“America is on the brink of a green energy revolution that can save the planet and increase peace and prosperity by harnessing the unlimited solar power. After decades of promise, the technology for alternative energy solutions now exists to replace our dangerous addiction to fossil fuels with cheap, clean solar energy. If millions of poor families in the Third World can get their power from the sun, why can’t Americans concerned with their rising power bills, dependence on foreign oil, and carbon footprints do the same? The answer is that sun power is here, it works, and can light up a new era of economic and environmental security―if we have the will to seize this historic opportunity. This book is not about predictions or promises. It’s about what’s happening now, all over the world, and what still needs to done.”

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Renewable by Jeremy Shere

“Where does the energy we use come from? It’s absolutely vital to every single thing we do every day, but for most people, it is utterly invisible. Flick a switch and the lights go on. It might as well be magic. Science writer Jeremy Shere shows us in Renewable: The World-Changing Power of Alternative Energy that energy is anything but magical. Producing it in fossil fuel form is a dirty, expensive―but also hugely profitable― enterprise, with enormous but largely hidden costs to the entire planet. The cold, hard fact is that at some point we will have wrung the planet dry of easily accessible sources of fossil fuel. And when that time comes, humankind will have no choice but to turn―or, more accurately, return―to other, cleaner, renewable energy sources. Arranged in five parts―Green Gas, Sun, Wind, Earth, and Water―Renewable tells the stories of the most interesting and promising types of renewable energy. We are at an important crossroads in the history of renewable technologies. The possibilities are endless and enticing, and it has become increasingly clear that renewable energy is the way of the future. In Renewable, Jeremy Shere’s natural curiosity and serious research come together in an entertaining and informative guide to where renewable energy has been, where it is today, and where it’s heading.”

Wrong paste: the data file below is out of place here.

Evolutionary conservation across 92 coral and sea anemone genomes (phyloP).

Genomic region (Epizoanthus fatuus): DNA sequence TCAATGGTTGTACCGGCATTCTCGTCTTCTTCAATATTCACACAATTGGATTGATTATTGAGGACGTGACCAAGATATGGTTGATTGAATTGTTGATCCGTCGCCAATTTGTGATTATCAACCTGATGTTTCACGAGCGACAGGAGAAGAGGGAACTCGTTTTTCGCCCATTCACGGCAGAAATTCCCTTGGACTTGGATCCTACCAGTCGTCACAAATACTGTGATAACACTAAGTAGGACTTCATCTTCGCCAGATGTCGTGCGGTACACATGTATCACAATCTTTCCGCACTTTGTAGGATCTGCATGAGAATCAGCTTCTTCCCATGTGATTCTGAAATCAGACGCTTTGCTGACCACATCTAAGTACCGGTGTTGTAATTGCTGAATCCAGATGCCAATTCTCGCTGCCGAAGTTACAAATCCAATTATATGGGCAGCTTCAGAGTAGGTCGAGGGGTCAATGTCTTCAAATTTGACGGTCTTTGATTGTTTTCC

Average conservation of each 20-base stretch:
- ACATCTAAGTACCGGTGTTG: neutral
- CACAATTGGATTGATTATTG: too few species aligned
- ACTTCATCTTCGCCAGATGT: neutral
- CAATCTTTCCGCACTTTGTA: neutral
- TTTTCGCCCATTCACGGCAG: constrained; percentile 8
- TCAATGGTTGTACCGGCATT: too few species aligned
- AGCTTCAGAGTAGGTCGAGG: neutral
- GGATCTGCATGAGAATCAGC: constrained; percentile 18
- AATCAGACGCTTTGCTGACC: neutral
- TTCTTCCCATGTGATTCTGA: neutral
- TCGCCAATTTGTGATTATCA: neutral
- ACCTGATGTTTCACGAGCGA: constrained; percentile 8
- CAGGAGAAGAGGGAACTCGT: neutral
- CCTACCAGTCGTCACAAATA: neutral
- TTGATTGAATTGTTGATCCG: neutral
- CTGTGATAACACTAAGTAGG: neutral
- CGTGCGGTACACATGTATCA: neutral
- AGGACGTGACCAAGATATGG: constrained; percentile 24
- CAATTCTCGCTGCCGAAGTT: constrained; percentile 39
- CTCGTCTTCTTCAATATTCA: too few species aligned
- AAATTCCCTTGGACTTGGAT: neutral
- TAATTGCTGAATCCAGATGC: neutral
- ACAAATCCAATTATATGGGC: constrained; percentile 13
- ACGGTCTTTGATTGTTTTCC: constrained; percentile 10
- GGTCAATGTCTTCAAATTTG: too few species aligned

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Winning our Energy Independence by S. David Freeman

“War. Terrorism. Global Warming. Leaking nuclear waste dumps. High oil prices. We are facing an international energy crisis of unprecedented proportion. The foreign policy of the United States is uncomfortably associated with our dependency on foreign oil. Carbon-based fuels are creating a greenhouse effect that is wreaking havoc around the world. Nuclear power is not only dangerous, but it is also not an economically feasible solution. The earth needs an answer and it needs one fast—and it lies in renewable resources. Solar and wind power, ethanol and other biofuels, geothermal energy, hydrogen, and other renewable resources will preserve life as we know it. Long-time energy insider S. David Freeman challenges the United States and the world to create a high-energy global civilization where each nation has its own homegrown, carbon-free renewable source of energy. It is not a hope or a dream. Freeman explains how the combined action and voice of ordinary people can make a difference and can save the world from destruction.”